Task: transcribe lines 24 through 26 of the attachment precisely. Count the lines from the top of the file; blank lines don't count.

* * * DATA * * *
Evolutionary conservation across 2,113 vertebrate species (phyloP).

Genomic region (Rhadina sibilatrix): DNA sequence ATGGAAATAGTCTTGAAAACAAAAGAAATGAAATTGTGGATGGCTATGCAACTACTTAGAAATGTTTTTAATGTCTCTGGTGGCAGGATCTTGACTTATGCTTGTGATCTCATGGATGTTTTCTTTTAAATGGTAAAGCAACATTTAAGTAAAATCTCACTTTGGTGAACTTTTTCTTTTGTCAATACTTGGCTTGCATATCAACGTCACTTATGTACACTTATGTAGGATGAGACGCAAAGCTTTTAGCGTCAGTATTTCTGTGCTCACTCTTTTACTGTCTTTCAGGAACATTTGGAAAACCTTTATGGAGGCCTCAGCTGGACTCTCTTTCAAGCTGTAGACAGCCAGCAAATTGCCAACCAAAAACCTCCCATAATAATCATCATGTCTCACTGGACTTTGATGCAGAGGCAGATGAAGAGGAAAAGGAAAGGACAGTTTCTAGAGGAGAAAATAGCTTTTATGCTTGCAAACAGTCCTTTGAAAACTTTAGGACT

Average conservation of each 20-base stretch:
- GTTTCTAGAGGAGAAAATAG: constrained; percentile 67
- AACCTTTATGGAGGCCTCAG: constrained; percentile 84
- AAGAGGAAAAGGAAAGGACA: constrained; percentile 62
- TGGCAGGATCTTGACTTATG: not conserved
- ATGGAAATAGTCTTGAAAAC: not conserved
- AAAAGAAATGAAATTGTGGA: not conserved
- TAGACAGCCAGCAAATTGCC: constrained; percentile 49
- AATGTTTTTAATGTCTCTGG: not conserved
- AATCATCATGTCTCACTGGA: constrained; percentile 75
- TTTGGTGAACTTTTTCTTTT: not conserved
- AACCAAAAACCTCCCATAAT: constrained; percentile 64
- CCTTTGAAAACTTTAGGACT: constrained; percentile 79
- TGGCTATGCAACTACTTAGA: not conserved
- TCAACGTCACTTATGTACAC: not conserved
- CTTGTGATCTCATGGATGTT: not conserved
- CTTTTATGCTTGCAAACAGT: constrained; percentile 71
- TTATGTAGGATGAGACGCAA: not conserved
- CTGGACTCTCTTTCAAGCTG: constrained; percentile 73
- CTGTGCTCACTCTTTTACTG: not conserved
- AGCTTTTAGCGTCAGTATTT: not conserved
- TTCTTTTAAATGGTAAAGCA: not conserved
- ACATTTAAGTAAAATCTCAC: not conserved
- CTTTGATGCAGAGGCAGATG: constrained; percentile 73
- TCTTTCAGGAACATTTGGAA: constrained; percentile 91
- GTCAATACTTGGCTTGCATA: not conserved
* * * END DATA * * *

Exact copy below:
- TTCTTTTAAATGGTAAAGCA: not conserved
- ACATTTAAGTAAAATCTCAC: not conserved
- CTTTGATGCAGAGGCAGATG: constrained; percentile 73